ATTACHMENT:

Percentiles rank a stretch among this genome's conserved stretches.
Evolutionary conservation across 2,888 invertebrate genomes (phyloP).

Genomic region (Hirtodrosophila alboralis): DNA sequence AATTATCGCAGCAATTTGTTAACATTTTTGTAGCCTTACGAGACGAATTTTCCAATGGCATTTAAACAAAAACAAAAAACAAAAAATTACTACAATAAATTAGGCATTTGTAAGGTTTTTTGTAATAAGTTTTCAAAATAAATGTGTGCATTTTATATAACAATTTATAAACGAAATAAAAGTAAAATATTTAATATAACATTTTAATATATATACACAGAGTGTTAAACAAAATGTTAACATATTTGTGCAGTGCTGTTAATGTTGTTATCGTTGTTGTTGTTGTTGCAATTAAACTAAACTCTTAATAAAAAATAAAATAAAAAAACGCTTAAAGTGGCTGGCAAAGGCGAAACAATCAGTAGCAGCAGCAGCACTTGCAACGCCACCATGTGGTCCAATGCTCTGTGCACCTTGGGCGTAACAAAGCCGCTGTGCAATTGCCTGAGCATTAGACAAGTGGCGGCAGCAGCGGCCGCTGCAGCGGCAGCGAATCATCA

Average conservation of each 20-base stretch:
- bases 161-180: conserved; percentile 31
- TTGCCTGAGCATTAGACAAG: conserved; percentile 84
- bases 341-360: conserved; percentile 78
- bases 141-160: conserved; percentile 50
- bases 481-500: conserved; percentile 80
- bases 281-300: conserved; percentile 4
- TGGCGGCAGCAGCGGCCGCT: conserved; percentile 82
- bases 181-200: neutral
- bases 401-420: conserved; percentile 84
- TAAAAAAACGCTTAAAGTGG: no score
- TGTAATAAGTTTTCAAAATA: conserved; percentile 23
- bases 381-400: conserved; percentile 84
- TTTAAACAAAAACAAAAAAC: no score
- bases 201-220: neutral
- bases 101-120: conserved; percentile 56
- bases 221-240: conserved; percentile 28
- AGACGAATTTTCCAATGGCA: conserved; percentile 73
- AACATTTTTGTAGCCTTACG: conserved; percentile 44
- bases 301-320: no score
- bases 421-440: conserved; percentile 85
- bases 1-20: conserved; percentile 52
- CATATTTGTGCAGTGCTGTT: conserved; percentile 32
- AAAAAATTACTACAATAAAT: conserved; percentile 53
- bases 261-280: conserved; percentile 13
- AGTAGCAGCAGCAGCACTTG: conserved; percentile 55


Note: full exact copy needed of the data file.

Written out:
Percentiles rank a stretch among this genome's conserved stretches.
Evolutionary conservation across 2,888 invertebrate genomes (phyloP).

Genomic region (Hirtodrosophila alboralis): DNA sequence AATTATCGCAGCAATTTGTTAACATTTTTGTAGCCTTACGAGACGAATTTTCCAATGGCATTTAAACAAAAACAAAAAACAAAAAATTACTACAATAAATTAGGCATTTGTAAGGTTTTTTGTAATAAGTTTTCAAAATAAATGTGTGCATTTTATATAACAATTTATAAACGAAATAAAAGTAAAATATTTAATATAACATTTTAATATATATACACAGAGTGTTAAACAAAATGTTAACATATTTGTGCAGTGCTGTTAATGTTGTTATCGTTGTTGTTGTTGTTGCAATTAAACTAAACTCTTAATAAAAAATAAAATAAAAAAACGCTTAAAGTGGCTGGCAAAGGCGAAACAATCAGTAGCAGCAGCAGCACTTGCAACGCCACCATGTGGTCCAATGCTCTGTGCACCTTGGGCGTAACAAAGCCGCTGTGCAATTGCCTGAGCATTAGACAAGTGGCGGCAGCAGCGGCCGCTGCAGCGGCAGCGAATCATCA

Average conservation of each 20-base stretch:
- bases 161-180: conserved; percentile 31
- TTGCCTGAGCATTAGACAAG: conserved; percentile 84
- bases 341-360: conserved; percentile 78
- bases 141-160: conserved; percentile 50
- bases 481-500: conserved; percentile 80
- bases 281-300: conserved; percentile 4
- TGGCGGCAGCAGCGGCCGCT: conserved; percentile 82
- bases 181-200: neutral
- bases 401-420: conserved; percentile 84
- TAAAAAAACGCTTAAAGTGG: no score
- TGTAATAAGTTTTCAAAATA: conserved; percentile 23
- bases 381-400: conserved; percentile 84
- TTTAAACAAAAACAAAAAAC: no score
- bases 201-220: neutral
- bases 101-120: conserved; percentile 56
- bases 221-240: conserved; percentile 28
- AGACGAATTTTCCAATGGCA: conserved; percentile 73
- AACATTTTTGTAGCCTTACG: conserved; percentile 44
- bases 301-320: no score
- bases 421-440: conserved; percentile 85
- bases 1-20: conserved; percentile 52
- CATATTTGTGCAGTGCTGTT: conserved; percentile 32
- AAAAAATTACTACAATAAAT: conserved; percentile 53
- bases 261-280: conserved; percentile 13
- AGTAGCAGCAGCAGCACTTG: conserved; percentile 55